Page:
Associate Professor Giuseppe Palumbo Visiting Writing Studies Fall Semester
Please welcome Giuseppe Palumbo, our visiting professor for Fall 2022. Giuseppe Palumbo is Associate Professor of English Language and Translation at the University of Trieste, Italy, where he is a member of the Department of Legal, Language, Interpreting and Translation Studies. Over the last decade he has served as Director of the University’s Language Center (2014-2017) and Head of the BA Degree Program in Applied Interlinguistic Communication for the Legal Professions.
Over the last few years, his research interests have mainly touched on specialized translation, with reference to three particular areas: translation teaching; analysis of academic discourse; and difficulties and problems posed by the translation of scientific texts.
Please plan to greet him on Wednesday September 28th between noon and 1:00 in Nolte 125.
Professor Palumbo will be delivering a lecture for all Writing Studies members (at a date TBD). He also will be joining Aki Ito (member, Technical Communication Advisory Board) for a hybrid event Tuesday Oct. 25, 4:00-5:30 on Access and Inclusion in Translation.
He looks forward to visiting with students, staff, and faculty in Writing Studies and across the University. Please help him make important connections, and make sure to invite him to your classes to provide key direction on translation. You can contact him at email@example.com.
In 2008, Giuseppe Palumbo obtained a PhD from the University of Surrey (UK) after completing a thesis of the difficulties posed by the translation of scientific texts. Over the last few years, his research interests have mainly touched on specialized translation, with reference to three particular areas. The first area is that of translation teaching. More specifically he has carried out research on the development of online teaching materials, on the distinctive aspects of the teaching of specialized translation and on the use of electronic corpora as a teaching aid. He has also written on the contribution of new sociological approaches to translation research to the teaching of specialized translation, with particular reference to notions such as “translation norms”.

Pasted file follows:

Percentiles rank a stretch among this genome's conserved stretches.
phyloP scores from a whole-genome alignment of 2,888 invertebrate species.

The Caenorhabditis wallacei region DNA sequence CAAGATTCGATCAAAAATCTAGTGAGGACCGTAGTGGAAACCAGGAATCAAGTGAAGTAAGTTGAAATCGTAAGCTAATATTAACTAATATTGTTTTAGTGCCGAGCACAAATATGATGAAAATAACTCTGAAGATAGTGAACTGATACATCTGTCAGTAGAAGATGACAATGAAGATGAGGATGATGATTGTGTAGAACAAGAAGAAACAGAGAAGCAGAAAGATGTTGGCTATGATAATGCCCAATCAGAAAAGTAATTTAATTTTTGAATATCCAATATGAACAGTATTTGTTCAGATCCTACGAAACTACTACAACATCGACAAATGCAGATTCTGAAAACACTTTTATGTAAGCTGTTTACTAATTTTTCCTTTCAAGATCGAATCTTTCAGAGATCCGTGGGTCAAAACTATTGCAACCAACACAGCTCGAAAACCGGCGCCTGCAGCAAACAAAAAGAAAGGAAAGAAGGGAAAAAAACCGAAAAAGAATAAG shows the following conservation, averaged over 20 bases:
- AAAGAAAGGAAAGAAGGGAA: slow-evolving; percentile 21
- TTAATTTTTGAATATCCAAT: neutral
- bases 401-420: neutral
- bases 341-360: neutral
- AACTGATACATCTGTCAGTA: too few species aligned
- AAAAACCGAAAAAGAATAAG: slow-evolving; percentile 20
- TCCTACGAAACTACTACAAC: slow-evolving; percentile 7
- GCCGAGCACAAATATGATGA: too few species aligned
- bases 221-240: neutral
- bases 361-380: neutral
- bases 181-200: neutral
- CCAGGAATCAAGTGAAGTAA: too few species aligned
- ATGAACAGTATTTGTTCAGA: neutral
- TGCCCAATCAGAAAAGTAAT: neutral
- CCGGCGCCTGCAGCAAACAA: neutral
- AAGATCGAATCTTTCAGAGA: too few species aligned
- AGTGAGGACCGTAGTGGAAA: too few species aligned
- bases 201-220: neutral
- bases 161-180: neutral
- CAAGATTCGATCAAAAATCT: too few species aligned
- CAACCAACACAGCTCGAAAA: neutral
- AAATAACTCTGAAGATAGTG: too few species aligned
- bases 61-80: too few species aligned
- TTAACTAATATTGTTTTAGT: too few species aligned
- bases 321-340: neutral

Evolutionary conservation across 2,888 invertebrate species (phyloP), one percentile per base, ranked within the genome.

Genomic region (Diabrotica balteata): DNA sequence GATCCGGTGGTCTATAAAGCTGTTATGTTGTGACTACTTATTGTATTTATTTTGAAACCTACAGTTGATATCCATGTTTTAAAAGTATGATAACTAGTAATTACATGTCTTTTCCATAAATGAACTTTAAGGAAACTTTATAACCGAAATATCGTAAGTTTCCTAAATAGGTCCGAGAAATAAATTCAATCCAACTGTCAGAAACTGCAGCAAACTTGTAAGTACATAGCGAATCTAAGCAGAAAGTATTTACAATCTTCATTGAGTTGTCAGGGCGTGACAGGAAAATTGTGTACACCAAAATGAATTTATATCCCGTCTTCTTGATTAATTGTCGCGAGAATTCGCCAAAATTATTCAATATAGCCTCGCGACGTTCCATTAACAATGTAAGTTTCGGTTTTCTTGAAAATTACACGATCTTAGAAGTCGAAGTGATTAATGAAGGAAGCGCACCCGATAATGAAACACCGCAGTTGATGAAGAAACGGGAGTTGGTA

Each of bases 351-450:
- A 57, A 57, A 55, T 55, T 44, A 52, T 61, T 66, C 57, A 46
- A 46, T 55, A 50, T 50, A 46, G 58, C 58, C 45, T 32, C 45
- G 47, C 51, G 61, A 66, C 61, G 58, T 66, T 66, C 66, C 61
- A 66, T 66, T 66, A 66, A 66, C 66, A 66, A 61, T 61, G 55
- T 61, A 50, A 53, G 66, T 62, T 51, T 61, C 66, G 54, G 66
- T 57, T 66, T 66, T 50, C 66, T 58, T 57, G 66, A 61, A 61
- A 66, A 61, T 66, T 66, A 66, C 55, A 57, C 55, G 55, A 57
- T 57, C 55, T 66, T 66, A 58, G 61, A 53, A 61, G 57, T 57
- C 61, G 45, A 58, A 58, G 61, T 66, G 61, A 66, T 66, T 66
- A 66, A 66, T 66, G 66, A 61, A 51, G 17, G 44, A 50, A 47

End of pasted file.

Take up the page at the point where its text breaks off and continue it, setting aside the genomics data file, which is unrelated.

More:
His second area of interest is the analysis of academic discourse. He has carried out some research on the use of terminological and phraseological patterns found in a corpus of lectures of Nobel laureates in physics and, adopting a translational and contrastive perspective, has investigated the use of connectives in specialized and semi-specialized texts written (or translated) in English and Italian.
His third area of interest concerns the difficulties and problems posed by the translation of scientific texts, with particular reference to the syntactic aspects of source texts and the role played in them by the tendency towards nominalization. This was the subject of his doctoral dissertation, where he analyzed a range of datasets related to the translation process and the translations produced by a small group of subjects for three English source texts, chosen with a view to presenting increasing degrees of nominalisation. Specifically, the analysis looked at the editing performed by the translators on their own drafts, the degree of inter-translator variation manifest in the target texts and the errors identified in the target texts.